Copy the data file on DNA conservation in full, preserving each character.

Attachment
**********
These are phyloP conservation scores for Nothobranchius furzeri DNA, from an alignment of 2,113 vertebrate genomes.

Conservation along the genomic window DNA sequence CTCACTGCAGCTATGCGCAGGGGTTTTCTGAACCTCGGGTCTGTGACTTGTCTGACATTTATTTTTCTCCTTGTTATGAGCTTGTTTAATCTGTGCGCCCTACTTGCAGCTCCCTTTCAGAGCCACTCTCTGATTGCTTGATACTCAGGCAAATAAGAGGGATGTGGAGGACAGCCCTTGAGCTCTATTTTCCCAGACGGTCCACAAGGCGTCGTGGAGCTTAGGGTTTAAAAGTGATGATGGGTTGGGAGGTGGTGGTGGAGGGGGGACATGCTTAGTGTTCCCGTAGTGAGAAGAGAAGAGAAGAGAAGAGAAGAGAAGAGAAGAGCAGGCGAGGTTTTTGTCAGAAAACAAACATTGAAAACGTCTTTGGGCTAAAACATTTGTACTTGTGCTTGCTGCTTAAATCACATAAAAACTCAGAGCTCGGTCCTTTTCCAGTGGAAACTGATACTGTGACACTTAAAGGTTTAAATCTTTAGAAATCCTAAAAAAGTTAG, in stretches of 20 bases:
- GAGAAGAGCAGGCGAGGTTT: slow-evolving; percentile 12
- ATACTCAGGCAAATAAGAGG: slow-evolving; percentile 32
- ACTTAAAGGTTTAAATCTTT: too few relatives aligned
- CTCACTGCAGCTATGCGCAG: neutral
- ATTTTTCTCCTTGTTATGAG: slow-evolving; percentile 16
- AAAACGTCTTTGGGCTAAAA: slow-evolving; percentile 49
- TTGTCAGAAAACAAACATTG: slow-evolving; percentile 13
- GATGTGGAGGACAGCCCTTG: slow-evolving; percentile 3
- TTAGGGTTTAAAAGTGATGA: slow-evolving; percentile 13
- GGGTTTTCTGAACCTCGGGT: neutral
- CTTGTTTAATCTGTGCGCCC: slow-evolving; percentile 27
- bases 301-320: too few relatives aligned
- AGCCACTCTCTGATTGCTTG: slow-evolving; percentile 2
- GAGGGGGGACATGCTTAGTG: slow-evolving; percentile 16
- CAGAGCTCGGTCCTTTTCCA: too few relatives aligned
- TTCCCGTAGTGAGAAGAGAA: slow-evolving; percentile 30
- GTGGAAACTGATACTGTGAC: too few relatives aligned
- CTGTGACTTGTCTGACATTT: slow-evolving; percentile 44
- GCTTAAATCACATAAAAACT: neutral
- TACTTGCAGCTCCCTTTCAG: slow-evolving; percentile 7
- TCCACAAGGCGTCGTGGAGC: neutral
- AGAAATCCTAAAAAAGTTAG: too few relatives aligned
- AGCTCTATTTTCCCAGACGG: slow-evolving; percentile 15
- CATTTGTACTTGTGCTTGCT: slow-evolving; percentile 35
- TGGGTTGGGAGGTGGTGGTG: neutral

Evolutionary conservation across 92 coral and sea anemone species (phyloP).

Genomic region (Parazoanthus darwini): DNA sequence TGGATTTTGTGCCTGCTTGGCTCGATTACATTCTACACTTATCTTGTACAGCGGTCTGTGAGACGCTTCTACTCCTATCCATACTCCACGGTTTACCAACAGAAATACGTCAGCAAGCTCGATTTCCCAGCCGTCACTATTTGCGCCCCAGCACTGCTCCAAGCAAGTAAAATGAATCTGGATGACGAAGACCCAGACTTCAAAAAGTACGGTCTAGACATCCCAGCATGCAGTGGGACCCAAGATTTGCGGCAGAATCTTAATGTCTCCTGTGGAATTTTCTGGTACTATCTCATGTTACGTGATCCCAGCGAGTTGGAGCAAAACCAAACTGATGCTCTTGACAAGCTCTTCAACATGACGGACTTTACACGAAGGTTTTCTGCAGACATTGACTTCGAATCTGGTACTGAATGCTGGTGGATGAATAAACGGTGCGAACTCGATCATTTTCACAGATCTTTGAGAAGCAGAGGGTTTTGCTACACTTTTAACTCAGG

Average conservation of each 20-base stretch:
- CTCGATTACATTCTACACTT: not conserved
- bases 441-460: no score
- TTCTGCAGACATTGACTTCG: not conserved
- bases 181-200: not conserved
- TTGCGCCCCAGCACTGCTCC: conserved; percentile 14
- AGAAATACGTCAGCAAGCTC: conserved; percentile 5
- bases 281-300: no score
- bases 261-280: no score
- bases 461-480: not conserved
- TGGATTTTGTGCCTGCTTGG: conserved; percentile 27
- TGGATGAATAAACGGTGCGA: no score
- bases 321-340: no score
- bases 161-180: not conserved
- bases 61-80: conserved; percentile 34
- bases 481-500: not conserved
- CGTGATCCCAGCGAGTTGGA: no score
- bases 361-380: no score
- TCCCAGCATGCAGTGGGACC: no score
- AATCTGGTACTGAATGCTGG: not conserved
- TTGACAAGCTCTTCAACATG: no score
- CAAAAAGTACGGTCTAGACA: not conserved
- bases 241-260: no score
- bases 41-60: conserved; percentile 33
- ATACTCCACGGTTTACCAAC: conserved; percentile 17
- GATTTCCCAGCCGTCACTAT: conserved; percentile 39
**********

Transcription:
These are phyloP conservation scores for Nothobranchius furzeri DNA, from an alignment of 2,113 vertebrate genomes.

Conservation along the genomic window DNA sequence CTCACTGCAGCTATGCGCAGGGGTTTTCTGAACCTCGGGTCTGTGACTTGTCTGACATTTATTTTTCTCCTTGTTATGAGCTTGTTTAATCTGTGCGCCCTACTTGCAGCTCCCTTTCAGAGCCACTCTCTGATTGCTTGATACTCAGGCAAATAAGAGGGATGTGGAGGACAGCCCTTGAGCTCTATTTTCCCAGACGGTCCACAAGGCGTCGTGGAGCTTAGGGTTTAAAAGTGATGATGGGTTGGGAGGTGGTGGTGGAGGGGGGACATGCTTAGTGTTCCCGTAGTGAGAAGAGAAGAGAAGAGAAGAGAAGAGAAGAGAAGAGCAGGCGAGGTTTTTGTCAGAAAACAAACATTGAAAACGTCTTTGGGCTAAAACATTTGTACTTGTGCTTGCTGCTTAAATCACATAAAAACTCAGAGCTCGGTCCTTTTCCAGTGGAAACTGATACTGTGACACTTAAAGGTTTAAATCTTTAGAAATCCTAAAAAAGTTAG, in stretches of 20 bases:
- GAGAAGAGCAGGCGAGGTTT: slow-evolving; percentile 12
- ATACTCAGGCAAATAAGAGG: slow-evolving; percentile 32
- ACTTAAAGGTTTAAATCTTT: too few relatives aligned
- CTCACTGCAGCTATGCGCAG: neutral
- ATTTTTCTCCTTGTTATGAG: slow-evolving; percentile 16
- AAAACGTCTTTGGGCTAAAA: slow-evolving; percentile 49
- TTGTCAGAAAACAAACATTG: slow-evolving; percentile 13
- GATGTGGAGGACAGCCCTTG: slow-evolving; percentile 3
- TTAGGGTTTAAAAGTGATGA: slow-evolving; percentile 13
- GGGTTTTCTGAACCTCGGGT: neutral
- CTTGTTTAATCTGTGCGCCC: slow-evolving; percentile 27
- bases 301-320: too few relatives aligned
- AGCCACTCTCTGATTGCTTG: slow-evolving; percentile 2
- GAGGGGGGACATGCTTAGTG: slow-evolving; percentile 16
- CAGAGCTCGGTCCTTTTCCA: too few relatives aligned
- TTCCCGTAGTGAGAAGAGAA: slow-evolving; percentile 30
- GTGGAAACTGATACTGTGAC: too few relatives aligned
- CTGTGACTTGTCTGACATTT: slow-evolving; percentile 44
- GCTTAAATCACATAAAAACT: neutral
- TACTTGCAGCTCCCTTTCAG: slow-evolving; percentile 7
- TCCACAAGGCGTCGTGGAGC: neutral
- AGAAATCCTAAAAAAGTTAG: too few relatives aligned
- AGCTCTATTTTCCCAGACGG: slow-evolving; percentile 15
- CATTTGTACTTGTGCTTGCT: slow-evolving; percentile 35
- TGGGTTGGGAGGTGGTGGTG: neutral

Evolutionary conservation across 92 coral and sea anemone species (phyloP).

Genomic region (Parazoanthus darwini): DNA sequence TGGATTTTGTGCCTGCTTGGCTCGATTACATTCTACACTTATCTTGTACAGCGGTCTGTGAGACGCTTCTACTCCTATCCATACTCCACGGTTTACCAACAGAAATACGTCAGCAAGCTCGATTTCCCAGCCGTCACTATTTGCGCCCCAGCACTGCTCCAAGCAAGTAAAATGAATCTGGATGACGAAGACCCAGACTTCAAAAAGTACGGTCTAGACATCCCAGCATGCAGTGGGACCCAAGATTTGCGGCAGAATCTTAATGTCTCCTGTGGAATTTTCTGGTACTATCTCATGTTACGTGATCCCAGCGAGTTGGAGCAAAACCAAACTGATGCTCTTGACAAGCTCTTCAACATGACGGACTTTACACGAAGGTTTTCTGCAGACATTGACTTCGAATCTGGTACTGAATGCTGGTGGATGAATAAACGGTGCGAACTCGATCATTTTCACAGATCTTTGAGAAGCAGAGGGTTTTGCTACACTTTTAACTCAGG

Average conservation of each 20-base stretch:
- CTCGATTACATTCTACACTT: not conserved
- bases 441-460: no score
- TTCTGCAGACATTGACTTCG: not conserved
- bases 181-200: not conserved
- TTGCGCCCCAGCACTGCTCC: conserved; percentile 14
- AGAAATACGTCAGCAAGCTC: conserved; percentile 5
- bases 281-300: no score
- bases 261-280: no score
- bases 461-480: not conserved
- TGGATTTTGTGCCTGCTTGG: conserved; percentile 27
- TGGATGAATAAACGGTGCGA: no score
- bases 321-340: no score
- bases 161-180: not conserved
- bases 61-80: conserved; percentile 34
- bases 481-500: not conserved
- CGTGATCCCAGCGAGTTGGA: no score
- bases 361-380: no score
- TCCCAGCATGCAGTGGGACC: no score
- AATCTGGTACTGAATGCTGG: not conserved
- TTGACAAGCTCTTCAACATG: no score
- CAAAAAGTACGGTCTAGACA: not conserved
- bases 241-260: no score
- bases 41-60: conserved; percentile 33
- ATACTCCACGGTTTACCAAC: conserved; percentile 17
- GATTTCCCAGCCGTCACTAT: conserved; percentile 39